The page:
Ronnie Goodman, Street Surrealist

He sometimes paints with all his worldly possessions with him — and sometimes the cops confiscate his art.

Like every bona fide painter, Ronnie Goodman keeps his artist’s tools nearby. His art, too. But on a recent weekday afternoon, Goodman had all his possessions with him as he positioned himself in a doorway near 16th and Mission streets. 

Goodman is an artist who lives on San Francisco’s streets — a street artist in every sense of the term.

“I have to paint on the streets,” Goodman told SF Weekly as he stood amid his art on 16th Street. “Whatever happens on the street, I still have to work with it. [My art] might get rained on. Some people rode their bike over it when I have it on the ground. If you see a design of a bike wheel on it, that’s what happened.

“I have an ‘Art for Food’ sign up here,” he adds, pointing to the wall. “Some people give me some food, and some people donate a few dollars so I can go buy my own food.”

On his website, Goodman describes himself as “a 55-year-old, self-taught homeless artist and distance runner.” SF Weekly has written about Goodman several times over the past five years, including in 2014, when Goodman’s art was featured at YBCA’s “Bay Area Now 7” exhibit, which spotlighted artists who’d participated in the San Quentin Prison Arts Project. Goodman left San Quentin in 2010 after being incarcerated for eight years on a burglary conviction. Raised in San Francisco, Goodman first began drawing at age 8. His work is artistically unique — and whether it’s displayed in a prestigious museum or on an outside wall by a BART station, it demands attention. 

When SF Weekly was interviewing Goodman the other day, several passers-by inquired about the work on display. The largest, a vertical artwork about five-feet tall, was a fantastical scene of almost-magic realism that featured the Golden Gate Bridge, an elephant, an octopus, tall buildings, and sunlike swirls — which Goodman says imagines a scene of protesters with animals for protection. Next to that work, a piece imagined Frida Kahlo in front of the Roxie Theater and at 24th and Mission streets.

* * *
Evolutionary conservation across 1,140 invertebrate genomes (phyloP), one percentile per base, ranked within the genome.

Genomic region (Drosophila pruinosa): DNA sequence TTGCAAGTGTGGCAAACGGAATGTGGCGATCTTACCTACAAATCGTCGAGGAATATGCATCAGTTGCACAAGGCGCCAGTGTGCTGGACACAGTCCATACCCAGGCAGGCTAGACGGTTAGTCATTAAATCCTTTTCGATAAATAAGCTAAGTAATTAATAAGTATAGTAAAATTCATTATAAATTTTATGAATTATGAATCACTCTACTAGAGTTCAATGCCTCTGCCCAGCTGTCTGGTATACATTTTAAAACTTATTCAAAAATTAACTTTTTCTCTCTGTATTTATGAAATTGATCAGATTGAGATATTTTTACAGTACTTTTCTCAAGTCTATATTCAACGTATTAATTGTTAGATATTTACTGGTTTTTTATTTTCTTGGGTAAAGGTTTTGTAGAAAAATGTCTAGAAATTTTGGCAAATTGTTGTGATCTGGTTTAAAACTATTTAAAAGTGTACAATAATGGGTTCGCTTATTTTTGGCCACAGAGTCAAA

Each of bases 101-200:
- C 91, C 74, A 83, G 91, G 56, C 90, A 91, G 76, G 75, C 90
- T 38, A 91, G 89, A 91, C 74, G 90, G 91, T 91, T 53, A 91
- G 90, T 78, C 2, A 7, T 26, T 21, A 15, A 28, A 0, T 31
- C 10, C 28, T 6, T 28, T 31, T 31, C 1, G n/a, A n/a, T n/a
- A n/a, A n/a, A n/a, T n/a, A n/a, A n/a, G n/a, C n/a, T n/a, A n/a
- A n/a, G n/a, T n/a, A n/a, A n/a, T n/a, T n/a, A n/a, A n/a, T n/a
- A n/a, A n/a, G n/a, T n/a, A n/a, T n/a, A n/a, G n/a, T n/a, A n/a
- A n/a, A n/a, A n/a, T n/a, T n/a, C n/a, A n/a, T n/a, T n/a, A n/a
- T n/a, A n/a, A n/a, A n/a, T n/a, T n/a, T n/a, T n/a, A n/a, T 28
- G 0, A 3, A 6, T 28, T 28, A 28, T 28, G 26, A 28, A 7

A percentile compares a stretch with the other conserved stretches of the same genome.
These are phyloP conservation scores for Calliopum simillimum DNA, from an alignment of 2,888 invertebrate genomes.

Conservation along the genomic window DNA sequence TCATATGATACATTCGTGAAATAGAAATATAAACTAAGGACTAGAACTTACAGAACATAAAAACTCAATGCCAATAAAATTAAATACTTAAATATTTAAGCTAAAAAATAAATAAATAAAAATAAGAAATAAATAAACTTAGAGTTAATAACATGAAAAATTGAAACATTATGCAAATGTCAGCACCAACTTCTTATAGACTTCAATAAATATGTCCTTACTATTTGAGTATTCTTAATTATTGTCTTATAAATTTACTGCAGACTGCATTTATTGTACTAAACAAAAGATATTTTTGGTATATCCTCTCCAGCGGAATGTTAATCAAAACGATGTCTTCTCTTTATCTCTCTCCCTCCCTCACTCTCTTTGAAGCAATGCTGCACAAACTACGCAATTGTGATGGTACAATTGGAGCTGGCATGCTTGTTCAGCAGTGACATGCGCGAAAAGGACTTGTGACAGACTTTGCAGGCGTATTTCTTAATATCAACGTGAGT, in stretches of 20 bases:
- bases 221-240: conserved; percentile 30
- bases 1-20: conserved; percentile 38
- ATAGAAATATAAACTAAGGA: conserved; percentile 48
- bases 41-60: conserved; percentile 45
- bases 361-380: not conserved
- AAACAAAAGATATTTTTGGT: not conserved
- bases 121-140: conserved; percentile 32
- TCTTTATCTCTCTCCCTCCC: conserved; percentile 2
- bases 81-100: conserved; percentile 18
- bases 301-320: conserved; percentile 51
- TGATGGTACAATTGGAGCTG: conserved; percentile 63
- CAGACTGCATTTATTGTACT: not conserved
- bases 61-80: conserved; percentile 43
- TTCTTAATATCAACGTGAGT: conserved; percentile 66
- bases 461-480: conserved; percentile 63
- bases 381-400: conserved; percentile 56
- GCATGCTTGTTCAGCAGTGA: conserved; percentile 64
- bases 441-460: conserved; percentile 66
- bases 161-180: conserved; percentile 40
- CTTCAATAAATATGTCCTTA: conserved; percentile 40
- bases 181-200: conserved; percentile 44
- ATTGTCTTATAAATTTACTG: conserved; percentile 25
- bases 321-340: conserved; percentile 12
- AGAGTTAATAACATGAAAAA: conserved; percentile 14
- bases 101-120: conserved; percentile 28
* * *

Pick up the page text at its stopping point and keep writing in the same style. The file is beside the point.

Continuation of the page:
“I describe my art as kind of a romanticized street scene,” Goodman says. “It’s like ‘street surrealism.’ I just draw how I feel or what I’m thinking about. … I’m trying to get more into colors with action. I want to make things pop. Really bright, if I can — but unique colors.”

Last September, SF Weekly wrote that homeless sweeps by SFPD and the Department of Public Works had repeatedly confiscated much of Goodman’s art collection. Half a year later, Goodman had replenished that collection. He had replenished his spirit, too, he says, even while he maintains his art practice where he lives: on the streets.

“I’ll go up to Valencia Street, by Muddy Waters — a lot of customers around there like my work,” he says. “I usually go by the bars at night. Sometimes during the day I come here. But not all the time because I have to leave the spot because the owner sometimes comes in. I may only be here for a few hours or late at night.”

“I’m waiting for housing,” Goodman adds, “and then I’ll move along. Hopefully I can get a little spot and do my art inside. I’d still have to show my art, and I kind of like showing it on the streets. I feel like that’s me. I get a chance to talk to people. It’s like I’m running my own art gallery. I can say that it brightens up a lot of people’s day. When I see people look at it and really think about it, it makes me feel special.”


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